Through our research we seek to better understand convective cloud systems and their feedback with larger scales. Cloud–radiation feedback is a prime example of this: while the structure and distribution of clouds are greatly shaped by climate, these clouds play a profound role in determining both albedo and local greenhouse radiative trapping, in turn shaping the climate. The lessons from our research have implications over a number of areas of atmospheric science, including severe and hazardous weather, climate variability and change, and the prediction of weather and climate. Our primary research topics include:
- Tropical mesoscale dynamics
- Tropical cyclones
- Cloud–radiation feedback
- The Madden–Julian Oscillation
- Supercell dynamics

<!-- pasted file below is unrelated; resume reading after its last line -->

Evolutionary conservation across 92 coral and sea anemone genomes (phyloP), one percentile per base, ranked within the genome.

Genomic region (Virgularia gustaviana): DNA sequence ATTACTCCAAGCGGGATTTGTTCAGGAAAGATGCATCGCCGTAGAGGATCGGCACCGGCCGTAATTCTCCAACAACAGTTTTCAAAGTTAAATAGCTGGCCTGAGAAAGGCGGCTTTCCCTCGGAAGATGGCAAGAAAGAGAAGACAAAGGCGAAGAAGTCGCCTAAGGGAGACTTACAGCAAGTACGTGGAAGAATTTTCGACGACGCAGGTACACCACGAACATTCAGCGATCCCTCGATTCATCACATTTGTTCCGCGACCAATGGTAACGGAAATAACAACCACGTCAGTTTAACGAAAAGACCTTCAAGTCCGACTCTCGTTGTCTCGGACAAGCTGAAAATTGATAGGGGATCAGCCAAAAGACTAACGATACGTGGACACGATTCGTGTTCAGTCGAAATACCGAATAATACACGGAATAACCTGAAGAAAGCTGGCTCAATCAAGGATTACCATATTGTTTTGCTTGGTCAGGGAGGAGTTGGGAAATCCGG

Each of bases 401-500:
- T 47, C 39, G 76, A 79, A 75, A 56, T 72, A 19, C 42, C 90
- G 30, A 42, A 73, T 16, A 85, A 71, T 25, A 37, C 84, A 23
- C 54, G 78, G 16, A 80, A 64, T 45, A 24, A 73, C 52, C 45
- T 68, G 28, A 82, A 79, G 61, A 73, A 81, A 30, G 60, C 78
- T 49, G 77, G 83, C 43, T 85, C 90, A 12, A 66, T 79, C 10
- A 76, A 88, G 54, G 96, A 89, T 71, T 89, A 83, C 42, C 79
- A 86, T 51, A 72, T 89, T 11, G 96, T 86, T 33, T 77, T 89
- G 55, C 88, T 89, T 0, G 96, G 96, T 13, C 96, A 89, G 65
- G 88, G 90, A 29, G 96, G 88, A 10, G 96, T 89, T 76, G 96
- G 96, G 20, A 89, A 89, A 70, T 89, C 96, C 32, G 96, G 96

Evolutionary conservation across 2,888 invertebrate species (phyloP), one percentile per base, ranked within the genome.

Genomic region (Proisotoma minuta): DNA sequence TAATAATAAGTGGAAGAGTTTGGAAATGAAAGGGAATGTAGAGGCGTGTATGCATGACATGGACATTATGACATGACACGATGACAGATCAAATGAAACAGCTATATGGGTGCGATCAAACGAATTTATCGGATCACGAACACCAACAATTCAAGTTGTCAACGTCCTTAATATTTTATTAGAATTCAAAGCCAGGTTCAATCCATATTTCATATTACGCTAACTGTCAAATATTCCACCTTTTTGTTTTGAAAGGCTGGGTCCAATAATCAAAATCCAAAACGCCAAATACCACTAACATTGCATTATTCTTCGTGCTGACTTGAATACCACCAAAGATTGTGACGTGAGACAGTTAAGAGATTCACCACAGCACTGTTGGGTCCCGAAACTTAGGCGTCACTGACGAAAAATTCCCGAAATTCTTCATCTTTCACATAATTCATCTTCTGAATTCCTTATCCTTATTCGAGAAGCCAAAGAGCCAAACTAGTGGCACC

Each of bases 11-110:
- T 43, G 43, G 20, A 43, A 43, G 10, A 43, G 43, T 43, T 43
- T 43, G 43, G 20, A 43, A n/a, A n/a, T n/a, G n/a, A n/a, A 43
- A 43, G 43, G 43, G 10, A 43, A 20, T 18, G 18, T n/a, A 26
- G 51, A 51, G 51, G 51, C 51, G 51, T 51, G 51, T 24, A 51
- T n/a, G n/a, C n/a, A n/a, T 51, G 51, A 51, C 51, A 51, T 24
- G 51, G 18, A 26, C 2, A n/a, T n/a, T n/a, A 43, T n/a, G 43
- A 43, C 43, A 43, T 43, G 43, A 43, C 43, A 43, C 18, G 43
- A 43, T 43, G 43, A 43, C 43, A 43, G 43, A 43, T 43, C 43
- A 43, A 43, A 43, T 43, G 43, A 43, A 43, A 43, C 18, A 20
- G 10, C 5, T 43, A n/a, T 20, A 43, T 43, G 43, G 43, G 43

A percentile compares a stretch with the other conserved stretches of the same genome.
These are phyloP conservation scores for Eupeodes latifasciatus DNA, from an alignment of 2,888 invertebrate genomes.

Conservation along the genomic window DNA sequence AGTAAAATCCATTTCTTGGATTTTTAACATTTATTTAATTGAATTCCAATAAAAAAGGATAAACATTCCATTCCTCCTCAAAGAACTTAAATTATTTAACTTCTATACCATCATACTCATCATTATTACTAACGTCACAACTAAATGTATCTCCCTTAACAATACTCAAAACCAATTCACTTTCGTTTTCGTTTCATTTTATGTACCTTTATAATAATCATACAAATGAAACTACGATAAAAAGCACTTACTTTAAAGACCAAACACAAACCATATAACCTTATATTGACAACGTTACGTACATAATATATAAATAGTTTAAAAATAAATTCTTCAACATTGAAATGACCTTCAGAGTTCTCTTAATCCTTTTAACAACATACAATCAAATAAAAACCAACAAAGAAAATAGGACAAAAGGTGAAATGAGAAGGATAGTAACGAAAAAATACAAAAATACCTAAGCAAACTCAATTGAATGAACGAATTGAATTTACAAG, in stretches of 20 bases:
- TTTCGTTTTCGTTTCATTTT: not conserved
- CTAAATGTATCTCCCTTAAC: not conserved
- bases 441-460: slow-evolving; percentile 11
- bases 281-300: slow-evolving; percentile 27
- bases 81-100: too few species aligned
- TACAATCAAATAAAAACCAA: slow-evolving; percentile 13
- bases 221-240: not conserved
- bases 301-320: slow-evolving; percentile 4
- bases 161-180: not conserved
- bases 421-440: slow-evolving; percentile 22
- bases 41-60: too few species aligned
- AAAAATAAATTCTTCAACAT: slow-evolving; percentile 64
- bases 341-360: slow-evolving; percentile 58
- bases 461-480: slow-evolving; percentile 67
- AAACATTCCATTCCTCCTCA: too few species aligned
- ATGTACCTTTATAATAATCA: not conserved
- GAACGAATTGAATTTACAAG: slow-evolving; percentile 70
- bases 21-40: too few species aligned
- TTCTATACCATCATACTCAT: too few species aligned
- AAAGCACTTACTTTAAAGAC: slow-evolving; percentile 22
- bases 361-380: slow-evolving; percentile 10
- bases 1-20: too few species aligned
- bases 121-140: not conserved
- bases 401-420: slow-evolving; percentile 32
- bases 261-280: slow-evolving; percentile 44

- The diurnal cycle
Our primary research tools include numerical modeling, theoretical analysis, and observations. Experiments using high-resolution numerical models (WRF, MPAS, ICON, CM1) are an especially vital tool in our research, as are the high-performance supercomputing facilities we run them on.
Our ultimate goal is to advance the collective knowledge of how the atmosphere behaves and will behave in the future. Education grounds and informs our research activity, while the results of our research feed back upon education in atmospheric science. We also actively seek out ways to engage with students through science classes at local Oklahoma high schools in order to promote their understanding of weather and climate and their excitement for science in general. Longstanding disparities exist in the access to education opportunities, both in Oklahoma and across the U.S., which perpetuates the marginalization of certain groups from STEM fields like atmospheric science. Our outreach activity provides us an opportunity to address these disparities and help open doors that have long been shut to such groups.